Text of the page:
On a recent post-NFL season Monday night, 7.3 million people watched a remake of Hawaii 5-0. Another 6.7 million watched Castle, a crime procedural that’s safely avoided buzz for four seasons. A crowd less than half that size, 3.2 million, watched an American furniture manufacturer tearfully repent for outsourcing the family business, met a real-life moon colonist, and saw a chimpanzee flip through a children’s book. “They like to look at the pictures,” the voiceover explained.
They had landed on the three-month-old newsmagazine Rock Center, NBC’s prime time bid to recapture an audience for TV news by offering a looser format in which to showcase Brian Williams’s formidable charisma. Mr. Williams’s sensibility is so deeply ingrained in the programming that Rock Center executive producer Rome Hartman likes to say that, when it’s working, it feels like “Brian’s playlist.”
“He’s got tremendous personality,” Mr. Hartman said in a phone interview with The Observer. “We wanted to give him an opportunity to show the breadth of his experience, his knowledge, his news sensibility, and the range of his personality.”
Since when do news anchors need a personality?
The previous generation of TV news gods—Dan Rather, Peter Jennings and Tom Brokaw—didn’t have personalities; they had jawlines, which were square, and brows, which they knit when they told us with patriarchal gravity how the country’s day went.
In 2010, network news lost more than 750,000 viewers, according to a report by the Pew Research Center. Although NBC shed the fewest, the report noted that network news is on “a slide so long and gradual that few imagine it can now be abated, except perhaps by moving to new platforms.”
Mr. Williams has a lantern jaw and an expressive brow too, but he also has the comic timing and pop culture antennae that make him the kind of guy you’d want to make you a playlist. These traits, though by all accounts genuine, might have been reserved, in another era, for the anchor’s close friends and off-the-record confidantes. Instead, they’ve been drilled into us in what seems, retrospectively, like a company-directed cross-platform Brian Williams congeniality campaign.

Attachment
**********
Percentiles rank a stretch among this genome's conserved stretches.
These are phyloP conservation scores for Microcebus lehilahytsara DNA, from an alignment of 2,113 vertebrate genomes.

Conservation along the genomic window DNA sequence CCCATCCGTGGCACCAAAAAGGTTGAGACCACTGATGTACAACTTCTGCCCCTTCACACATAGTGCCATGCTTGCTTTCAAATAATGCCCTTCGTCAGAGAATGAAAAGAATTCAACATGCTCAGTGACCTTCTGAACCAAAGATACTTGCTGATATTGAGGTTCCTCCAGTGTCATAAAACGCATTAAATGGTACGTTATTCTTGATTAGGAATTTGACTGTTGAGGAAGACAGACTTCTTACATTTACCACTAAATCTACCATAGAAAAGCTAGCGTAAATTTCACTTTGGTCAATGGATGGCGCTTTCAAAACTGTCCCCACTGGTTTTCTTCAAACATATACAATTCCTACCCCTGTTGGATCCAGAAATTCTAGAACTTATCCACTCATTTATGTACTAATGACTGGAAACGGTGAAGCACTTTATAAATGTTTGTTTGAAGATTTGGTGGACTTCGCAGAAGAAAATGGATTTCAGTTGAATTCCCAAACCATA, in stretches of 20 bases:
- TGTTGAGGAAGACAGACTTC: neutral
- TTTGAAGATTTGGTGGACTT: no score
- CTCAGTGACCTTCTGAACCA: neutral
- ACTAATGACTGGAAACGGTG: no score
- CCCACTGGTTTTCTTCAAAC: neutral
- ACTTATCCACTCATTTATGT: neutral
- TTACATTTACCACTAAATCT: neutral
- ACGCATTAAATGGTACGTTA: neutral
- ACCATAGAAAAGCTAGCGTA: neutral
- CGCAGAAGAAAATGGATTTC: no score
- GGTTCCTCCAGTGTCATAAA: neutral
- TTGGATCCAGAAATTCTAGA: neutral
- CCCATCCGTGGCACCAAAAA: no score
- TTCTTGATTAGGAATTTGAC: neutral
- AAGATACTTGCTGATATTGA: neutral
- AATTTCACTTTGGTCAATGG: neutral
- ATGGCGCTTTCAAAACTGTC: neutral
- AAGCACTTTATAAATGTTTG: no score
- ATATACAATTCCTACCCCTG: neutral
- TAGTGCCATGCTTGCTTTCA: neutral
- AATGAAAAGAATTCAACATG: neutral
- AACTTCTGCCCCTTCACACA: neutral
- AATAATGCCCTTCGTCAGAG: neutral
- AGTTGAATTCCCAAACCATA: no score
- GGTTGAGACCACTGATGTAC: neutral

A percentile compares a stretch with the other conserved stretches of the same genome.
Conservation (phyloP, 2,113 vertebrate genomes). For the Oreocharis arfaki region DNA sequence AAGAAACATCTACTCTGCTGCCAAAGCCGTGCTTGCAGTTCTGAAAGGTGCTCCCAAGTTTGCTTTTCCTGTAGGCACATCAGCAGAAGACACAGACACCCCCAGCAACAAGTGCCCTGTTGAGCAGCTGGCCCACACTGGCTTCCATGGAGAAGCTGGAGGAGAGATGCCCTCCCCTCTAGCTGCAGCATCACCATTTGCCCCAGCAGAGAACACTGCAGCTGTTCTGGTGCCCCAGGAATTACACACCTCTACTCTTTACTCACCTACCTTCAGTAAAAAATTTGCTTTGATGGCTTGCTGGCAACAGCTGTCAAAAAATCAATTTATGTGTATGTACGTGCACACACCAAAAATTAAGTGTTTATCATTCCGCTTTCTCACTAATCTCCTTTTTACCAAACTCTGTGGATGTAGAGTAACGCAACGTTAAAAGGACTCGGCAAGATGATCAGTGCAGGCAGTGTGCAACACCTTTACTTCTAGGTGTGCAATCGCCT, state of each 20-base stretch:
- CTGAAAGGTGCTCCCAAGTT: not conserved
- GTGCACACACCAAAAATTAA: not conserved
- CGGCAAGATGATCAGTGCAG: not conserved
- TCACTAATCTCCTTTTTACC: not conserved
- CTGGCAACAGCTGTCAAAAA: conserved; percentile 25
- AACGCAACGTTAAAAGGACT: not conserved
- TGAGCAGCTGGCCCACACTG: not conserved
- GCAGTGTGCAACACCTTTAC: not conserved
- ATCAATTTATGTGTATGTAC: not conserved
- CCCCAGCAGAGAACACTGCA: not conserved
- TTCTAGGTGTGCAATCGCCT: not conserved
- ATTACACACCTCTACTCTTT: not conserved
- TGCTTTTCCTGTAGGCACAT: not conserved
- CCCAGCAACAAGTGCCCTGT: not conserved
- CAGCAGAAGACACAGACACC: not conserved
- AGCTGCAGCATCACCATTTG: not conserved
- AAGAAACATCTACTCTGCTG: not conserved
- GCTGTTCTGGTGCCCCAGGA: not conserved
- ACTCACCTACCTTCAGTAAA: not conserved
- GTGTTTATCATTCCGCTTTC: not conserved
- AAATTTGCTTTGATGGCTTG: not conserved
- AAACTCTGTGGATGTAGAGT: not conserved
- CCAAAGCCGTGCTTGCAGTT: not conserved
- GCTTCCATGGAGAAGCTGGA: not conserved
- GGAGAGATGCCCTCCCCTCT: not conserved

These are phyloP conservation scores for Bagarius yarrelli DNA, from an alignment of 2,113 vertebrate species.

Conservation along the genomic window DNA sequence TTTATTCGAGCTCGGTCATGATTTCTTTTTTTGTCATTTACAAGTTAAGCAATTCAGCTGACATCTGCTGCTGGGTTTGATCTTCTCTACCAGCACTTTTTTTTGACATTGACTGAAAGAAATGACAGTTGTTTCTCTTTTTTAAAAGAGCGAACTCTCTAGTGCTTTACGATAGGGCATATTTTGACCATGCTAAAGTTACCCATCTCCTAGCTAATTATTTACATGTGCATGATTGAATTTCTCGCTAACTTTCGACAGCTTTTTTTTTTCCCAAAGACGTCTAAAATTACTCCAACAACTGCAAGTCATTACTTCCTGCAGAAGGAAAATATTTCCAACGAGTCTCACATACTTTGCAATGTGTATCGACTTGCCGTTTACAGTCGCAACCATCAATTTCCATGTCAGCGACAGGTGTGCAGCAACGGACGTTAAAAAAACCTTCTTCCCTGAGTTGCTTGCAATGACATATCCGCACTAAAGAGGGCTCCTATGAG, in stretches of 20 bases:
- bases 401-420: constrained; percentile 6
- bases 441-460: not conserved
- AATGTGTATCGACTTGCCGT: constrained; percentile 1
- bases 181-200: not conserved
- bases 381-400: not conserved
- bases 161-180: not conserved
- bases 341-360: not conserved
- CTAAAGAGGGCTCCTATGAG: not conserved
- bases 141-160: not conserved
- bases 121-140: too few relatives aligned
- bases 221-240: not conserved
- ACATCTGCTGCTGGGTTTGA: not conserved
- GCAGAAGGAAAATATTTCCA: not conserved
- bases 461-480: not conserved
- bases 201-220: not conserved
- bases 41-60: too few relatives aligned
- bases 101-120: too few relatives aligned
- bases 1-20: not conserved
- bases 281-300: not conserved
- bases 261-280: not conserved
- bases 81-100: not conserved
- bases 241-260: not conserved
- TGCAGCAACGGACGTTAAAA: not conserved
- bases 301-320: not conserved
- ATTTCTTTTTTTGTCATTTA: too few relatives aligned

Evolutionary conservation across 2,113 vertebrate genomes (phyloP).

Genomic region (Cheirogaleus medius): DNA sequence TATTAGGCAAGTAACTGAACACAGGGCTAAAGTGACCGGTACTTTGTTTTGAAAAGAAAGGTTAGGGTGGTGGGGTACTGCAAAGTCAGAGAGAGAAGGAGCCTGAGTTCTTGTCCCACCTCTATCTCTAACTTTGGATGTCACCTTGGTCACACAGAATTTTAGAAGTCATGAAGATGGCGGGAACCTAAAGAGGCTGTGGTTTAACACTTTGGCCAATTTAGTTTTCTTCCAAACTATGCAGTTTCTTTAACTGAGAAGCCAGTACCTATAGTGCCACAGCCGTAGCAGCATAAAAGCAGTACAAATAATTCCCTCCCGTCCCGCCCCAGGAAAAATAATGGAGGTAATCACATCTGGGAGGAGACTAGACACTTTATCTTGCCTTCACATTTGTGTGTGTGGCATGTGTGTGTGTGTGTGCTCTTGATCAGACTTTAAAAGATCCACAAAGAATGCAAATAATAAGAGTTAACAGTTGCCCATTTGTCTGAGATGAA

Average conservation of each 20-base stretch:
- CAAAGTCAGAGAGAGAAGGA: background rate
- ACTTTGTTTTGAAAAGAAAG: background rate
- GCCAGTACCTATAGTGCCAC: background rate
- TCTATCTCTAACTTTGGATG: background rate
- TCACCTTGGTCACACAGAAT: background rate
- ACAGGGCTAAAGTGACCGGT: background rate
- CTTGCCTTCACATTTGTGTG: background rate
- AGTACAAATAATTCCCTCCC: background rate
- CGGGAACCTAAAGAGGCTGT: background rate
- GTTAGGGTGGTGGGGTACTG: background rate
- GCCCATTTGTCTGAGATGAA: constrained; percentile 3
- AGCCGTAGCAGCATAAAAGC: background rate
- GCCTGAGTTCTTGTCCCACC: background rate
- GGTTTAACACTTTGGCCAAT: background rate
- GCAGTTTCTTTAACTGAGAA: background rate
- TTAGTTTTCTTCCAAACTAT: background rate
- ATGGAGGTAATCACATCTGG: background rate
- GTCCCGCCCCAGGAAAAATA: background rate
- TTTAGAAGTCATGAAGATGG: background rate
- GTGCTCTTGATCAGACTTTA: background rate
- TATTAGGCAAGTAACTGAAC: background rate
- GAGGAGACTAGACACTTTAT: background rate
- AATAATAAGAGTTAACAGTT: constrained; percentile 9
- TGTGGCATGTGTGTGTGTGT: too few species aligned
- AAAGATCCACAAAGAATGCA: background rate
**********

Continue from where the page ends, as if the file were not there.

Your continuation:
He hosted SNL capably. He skewered himself on 30 Rock and he skewered his medium on Fallon, slow-jamming the news. As part of a roundtable assembled on MSNBC’s Morning Joe to discuss the biggest media story of 2010, Mr. Williams delivered a satiric monologue about The New York Times’s “discovery” of Brooklyn so uncannily pitch-perfect that it felt like watching Skynet (the Terminator’s artificial intelligence overlord) become self-aware. It knows it’s an anchor.
It seems to be working.
“When he got the anchor job, I distinctly remember having zero opinion of him,” Eric Cunningham, a 27-year-old sketch comedian told The Observer. “But then it’s almost like he went out of his way to let people who weren’t news junkies know that he was cool.”
Interestingly, NBC opened up programming space for Mr. Williams’s personality at the same time the ratings of The Daily Show with Jon Stewart were surpassing those of every Fox News host’s except Bill O’Reilly. NBC Universal tried to lure Jon Stewart away from Comedy Central more than once, according to sources familiar with the matter. But judging from Mr. Williams’s 2007 turn as the host of SNL, they didn’t need to.
“Brian was funny before Jon Stewart,” said Alexandra Wallace, a senior vice president at NBC News and a longtime executive producer at Nightly. Ms. Wallace said that his move toward entertainment was organic but that the network opened up to his comedic outings when it saw they didn’t cost him any credibility.
“The news has become more personal,” she explained. “As the viewer, I want to feel more of a connection, and I want to feel that I’m getting to know the person who’s telling the news.”
Some NBC insiders said the laid-back, on-air Brian belies managing editor of Nightly News Brian, who has an assiduous, Type A personality and whose staff abides by a strict code of punctuality and professionalism. Mr. Williams has been through five executive producers in his seven-year tenure (the survivors went on to higher posts at NBC) and has said he wouldn’t wish the job on anyone.
“You don’t get where he is without having really high standards for yourself and the people who work for you,” Ms. Wallace said. “I think Brian has a ton of fun, and the staff has a ton of fun but it’s a lot of work. So I’m sure there are some rules. But we might be getting on at 6:45 if there weren’t any.”